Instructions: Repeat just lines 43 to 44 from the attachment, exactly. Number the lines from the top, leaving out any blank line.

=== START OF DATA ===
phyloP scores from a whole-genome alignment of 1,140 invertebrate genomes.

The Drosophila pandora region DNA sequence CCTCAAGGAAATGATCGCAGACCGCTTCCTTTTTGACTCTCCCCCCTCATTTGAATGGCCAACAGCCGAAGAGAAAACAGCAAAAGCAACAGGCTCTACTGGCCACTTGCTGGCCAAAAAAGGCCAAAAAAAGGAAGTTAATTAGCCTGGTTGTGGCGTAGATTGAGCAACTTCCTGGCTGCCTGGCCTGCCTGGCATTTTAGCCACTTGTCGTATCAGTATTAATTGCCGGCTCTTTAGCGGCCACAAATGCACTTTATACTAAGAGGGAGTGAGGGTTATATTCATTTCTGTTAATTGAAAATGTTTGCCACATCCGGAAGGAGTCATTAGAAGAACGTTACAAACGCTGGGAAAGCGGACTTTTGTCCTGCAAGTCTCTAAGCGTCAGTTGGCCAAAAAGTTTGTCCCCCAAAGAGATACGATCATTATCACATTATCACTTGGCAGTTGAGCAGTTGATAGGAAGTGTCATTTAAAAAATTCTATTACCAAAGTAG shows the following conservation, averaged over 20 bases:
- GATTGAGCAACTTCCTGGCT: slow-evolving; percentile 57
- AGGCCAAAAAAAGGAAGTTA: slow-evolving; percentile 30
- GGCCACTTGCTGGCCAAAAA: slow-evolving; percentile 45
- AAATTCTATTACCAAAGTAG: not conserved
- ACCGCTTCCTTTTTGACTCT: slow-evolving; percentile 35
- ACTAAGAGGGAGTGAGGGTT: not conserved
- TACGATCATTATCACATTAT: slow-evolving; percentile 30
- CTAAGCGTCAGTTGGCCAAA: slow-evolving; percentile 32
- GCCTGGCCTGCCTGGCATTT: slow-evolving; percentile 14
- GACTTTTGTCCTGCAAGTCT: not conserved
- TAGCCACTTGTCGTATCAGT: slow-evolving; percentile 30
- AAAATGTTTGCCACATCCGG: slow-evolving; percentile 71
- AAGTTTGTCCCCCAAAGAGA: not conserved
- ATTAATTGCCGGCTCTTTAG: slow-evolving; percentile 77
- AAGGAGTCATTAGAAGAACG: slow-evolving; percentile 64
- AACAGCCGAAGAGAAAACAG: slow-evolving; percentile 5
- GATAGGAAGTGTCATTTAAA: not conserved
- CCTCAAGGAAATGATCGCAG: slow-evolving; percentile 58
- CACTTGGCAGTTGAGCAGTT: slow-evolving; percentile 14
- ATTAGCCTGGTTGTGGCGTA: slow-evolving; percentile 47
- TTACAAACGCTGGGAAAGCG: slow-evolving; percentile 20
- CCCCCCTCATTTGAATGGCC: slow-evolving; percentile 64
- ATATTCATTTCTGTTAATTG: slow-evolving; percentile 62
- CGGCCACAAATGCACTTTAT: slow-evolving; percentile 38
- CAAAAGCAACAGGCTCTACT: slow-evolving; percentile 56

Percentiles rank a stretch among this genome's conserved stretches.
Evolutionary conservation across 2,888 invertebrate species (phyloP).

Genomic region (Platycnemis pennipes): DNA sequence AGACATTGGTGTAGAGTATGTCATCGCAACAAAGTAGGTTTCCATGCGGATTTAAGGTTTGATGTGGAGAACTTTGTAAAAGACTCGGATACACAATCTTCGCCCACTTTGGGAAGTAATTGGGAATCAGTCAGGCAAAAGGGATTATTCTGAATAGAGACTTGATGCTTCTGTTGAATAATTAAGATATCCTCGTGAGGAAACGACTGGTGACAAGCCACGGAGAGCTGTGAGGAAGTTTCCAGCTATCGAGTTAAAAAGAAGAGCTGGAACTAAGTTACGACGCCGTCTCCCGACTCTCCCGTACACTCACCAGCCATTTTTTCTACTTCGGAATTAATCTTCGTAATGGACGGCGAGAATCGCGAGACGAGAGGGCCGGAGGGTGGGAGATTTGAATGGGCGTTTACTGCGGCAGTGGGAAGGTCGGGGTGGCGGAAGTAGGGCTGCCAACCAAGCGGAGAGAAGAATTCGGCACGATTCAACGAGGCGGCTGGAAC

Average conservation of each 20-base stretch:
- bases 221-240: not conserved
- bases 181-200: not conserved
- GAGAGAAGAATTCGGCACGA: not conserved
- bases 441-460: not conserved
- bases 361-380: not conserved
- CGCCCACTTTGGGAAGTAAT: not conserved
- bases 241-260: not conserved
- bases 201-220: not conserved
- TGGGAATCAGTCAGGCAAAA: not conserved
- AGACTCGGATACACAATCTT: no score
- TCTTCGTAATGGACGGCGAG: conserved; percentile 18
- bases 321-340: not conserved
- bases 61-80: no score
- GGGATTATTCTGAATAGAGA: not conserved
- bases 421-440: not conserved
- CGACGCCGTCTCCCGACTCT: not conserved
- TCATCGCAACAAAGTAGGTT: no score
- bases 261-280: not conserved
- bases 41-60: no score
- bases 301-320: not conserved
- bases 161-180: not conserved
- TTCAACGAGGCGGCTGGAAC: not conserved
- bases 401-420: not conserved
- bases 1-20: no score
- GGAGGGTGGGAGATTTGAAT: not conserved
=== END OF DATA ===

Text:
- bases 321-340: not conserved
- bases 61-80: no score